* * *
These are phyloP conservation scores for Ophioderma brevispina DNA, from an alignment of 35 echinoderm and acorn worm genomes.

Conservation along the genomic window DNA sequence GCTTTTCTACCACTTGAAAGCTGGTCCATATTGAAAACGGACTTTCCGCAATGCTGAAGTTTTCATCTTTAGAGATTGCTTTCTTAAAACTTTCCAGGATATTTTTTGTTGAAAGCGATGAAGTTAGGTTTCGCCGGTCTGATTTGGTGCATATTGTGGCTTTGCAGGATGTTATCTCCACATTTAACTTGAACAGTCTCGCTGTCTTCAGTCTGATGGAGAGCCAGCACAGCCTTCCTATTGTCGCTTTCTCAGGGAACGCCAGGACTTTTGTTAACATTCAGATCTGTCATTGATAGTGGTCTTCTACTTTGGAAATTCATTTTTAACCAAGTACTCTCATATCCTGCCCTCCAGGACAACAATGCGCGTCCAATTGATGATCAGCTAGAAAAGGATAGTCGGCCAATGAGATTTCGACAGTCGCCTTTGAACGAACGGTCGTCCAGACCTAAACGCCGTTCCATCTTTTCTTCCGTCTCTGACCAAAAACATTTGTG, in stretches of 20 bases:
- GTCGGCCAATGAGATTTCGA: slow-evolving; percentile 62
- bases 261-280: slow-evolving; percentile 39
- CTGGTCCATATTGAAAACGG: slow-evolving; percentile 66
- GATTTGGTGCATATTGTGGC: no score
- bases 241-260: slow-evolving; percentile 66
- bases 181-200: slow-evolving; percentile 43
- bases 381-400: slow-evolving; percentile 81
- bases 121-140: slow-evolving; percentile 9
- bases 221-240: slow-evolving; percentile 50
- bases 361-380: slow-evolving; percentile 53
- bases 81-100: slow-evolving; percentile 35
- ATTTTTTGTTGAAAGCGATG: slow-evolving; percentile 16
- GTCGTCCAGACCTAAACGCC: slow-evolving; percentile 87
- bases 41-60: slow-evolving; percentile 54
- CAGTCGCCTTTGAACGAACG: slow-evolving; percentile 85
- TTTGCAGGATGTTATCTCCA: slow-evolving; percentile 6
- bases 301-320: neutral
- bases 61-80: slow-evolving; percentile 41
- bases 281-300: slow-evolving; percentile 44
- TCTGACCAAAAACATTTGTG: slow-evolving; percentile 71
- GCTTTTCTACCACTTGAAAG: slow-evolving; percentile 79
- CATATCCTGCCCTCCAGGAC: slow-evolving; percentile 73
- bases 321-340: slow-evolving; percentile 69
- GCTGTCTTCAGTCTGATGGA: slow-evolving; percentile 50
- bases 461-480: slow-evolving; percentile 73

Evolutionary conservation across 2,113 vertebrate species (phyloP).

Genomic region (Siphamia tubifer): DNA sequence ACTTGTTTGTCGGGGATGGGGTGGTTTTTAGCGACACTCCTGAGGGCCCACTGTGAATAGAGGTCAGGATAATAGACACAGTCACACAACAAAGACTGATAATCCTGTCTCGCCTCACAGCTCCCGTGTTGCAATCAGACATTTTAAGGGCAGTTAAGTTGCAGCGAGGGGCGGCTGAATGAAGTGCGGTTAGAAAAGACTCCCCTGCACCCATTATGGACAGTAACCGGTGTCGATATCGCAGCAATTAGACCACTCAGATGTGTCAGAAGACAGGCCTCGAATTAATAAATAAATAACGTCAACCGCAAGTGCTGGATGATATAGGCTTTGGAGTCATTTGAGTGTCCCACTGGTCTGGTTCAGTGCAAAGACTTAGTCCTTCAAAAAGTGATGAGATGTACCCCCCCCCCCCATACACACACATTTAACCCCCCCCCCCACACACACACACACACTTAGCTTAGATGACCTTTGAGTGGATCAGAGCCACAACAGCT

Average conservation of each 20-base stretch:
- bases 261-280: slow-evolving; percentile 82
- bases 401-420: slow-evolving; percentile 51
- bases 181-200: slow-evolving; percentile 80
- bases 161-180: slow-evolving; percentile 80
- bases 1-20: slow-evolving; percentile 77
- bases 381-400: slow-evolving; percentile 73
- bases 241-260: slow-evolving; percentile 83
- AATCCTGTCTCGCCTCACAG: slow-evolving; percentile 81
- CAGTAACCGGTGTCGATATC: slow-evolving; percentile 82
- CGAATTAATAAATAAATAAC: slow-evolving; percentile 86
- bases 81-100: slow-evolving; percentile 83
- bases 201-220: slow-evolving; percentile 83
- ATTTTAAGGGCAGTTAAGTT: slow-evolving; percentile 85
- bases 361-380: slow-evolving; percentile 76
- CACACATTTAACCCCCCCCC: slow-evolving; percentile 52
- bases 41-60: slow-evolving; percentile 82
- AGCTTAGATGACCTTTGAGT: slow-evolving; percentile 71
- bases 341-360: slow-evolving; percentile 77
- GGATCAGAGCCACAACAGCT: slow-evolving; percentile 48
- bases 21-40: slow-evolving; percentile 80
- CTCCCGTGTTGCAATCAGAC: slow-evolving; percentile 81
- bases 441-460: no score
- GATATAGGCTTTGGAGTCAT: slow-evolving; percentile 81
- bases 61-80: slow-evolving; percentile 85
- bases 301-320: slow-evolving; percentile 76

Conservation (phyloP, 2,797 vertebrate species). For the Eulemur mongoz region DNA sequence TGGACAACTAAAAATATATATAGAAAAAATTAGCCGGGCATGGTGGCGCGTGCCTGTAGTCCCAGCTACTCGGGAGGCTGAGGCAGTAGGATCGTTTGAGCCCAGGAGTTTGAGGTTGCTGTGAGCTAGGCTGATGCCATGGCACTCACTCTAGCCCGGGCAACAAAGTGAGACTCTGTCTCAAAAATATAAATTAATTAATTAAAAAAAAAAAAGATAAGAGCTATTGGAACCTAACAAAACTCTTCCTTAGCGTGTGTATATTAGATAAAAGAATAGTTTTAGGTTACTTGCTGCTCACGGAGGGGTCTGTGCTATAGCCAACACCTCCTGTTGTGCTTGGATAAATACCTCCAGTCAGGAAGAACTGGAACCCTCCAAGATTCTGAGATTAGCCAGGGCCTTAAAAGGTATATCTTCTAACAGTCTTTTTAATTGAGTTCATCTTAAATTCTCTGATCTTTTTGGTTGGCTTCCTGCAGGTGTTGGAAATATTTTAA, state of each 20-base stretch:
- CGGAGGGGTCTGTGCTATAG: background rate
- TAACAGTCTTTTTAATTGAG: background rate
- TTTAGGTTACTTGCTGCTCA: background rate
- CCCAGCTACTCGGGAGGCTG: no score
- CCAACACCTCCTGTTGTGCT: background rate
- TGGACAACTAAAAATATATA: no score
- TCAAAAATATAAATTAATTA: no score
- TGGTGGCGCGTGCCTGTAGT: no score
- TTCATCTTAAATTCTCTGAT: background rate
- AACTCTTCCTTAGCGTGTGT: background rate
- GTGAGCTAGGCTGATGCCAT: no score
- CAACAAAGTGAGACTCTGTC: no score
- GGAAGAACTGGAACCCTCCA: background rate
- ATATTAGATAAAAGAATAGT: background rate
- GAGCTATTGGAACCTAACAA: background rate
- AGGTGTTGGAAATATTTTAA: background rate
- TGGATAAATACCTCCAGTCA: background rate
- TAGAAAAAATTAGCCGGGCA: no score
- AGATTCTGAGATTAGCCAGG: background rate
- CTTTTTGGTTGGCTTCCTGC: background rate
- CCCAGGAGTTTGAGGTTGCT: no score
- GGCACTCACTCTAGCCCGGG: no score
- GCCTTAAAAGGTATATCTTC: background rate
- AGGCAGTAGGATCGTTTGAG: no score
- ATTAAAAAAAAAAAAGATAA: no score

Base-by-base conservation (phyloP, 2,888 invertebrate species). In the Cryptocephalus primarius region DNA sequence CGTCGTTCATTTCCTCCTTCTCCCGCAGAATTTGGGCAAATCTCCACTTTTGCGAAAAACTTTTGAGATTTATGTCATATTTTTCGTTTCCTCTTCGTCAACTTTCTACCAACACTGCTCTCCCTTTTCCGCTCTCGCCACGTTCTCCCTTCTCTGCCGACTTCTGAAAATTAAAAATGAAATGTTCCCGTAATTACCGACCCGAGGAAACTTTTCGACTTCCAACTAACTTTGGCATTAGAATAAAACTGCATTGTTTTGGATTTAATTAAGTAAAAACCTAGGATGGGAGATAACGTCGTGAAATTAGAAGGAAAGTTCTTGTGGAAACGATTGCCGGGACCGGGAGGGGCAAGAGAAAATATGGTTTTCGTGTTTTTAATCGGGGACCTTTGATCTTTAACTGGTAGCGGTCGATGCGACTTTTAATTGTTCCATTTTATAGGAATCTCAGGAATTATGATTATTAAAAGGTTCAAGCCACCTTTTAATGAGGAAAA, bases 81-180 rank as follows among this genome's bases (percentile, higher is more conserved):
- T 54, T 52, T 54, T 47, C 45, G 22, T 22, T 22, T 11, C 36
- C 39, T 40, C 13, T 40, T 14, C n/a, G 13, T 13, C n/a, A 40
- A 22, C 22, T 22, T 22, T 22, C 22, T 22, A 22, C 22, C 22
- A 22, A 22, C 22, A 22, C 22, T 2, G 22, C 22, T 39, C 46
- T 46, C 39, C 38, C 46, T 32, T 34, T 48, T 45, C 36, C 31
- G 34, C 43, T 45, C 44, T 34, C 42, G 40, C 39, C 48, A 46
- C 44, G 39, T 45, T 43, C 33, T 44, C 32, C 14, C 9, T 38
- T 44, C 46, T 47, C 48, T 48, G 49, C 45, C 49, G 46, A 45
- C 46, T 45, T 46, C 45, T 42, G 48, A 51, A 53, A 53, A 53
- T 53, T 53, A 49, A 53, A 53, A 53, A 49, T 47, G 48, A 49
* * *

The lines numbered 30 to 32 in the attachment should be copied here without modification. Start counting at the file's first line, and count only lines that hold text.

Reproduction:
Average conservation of each 20-base stretch:
- bases 261-280: slow-evolving; percentile 82
- bases 401-420: slow-evolving; percentile 51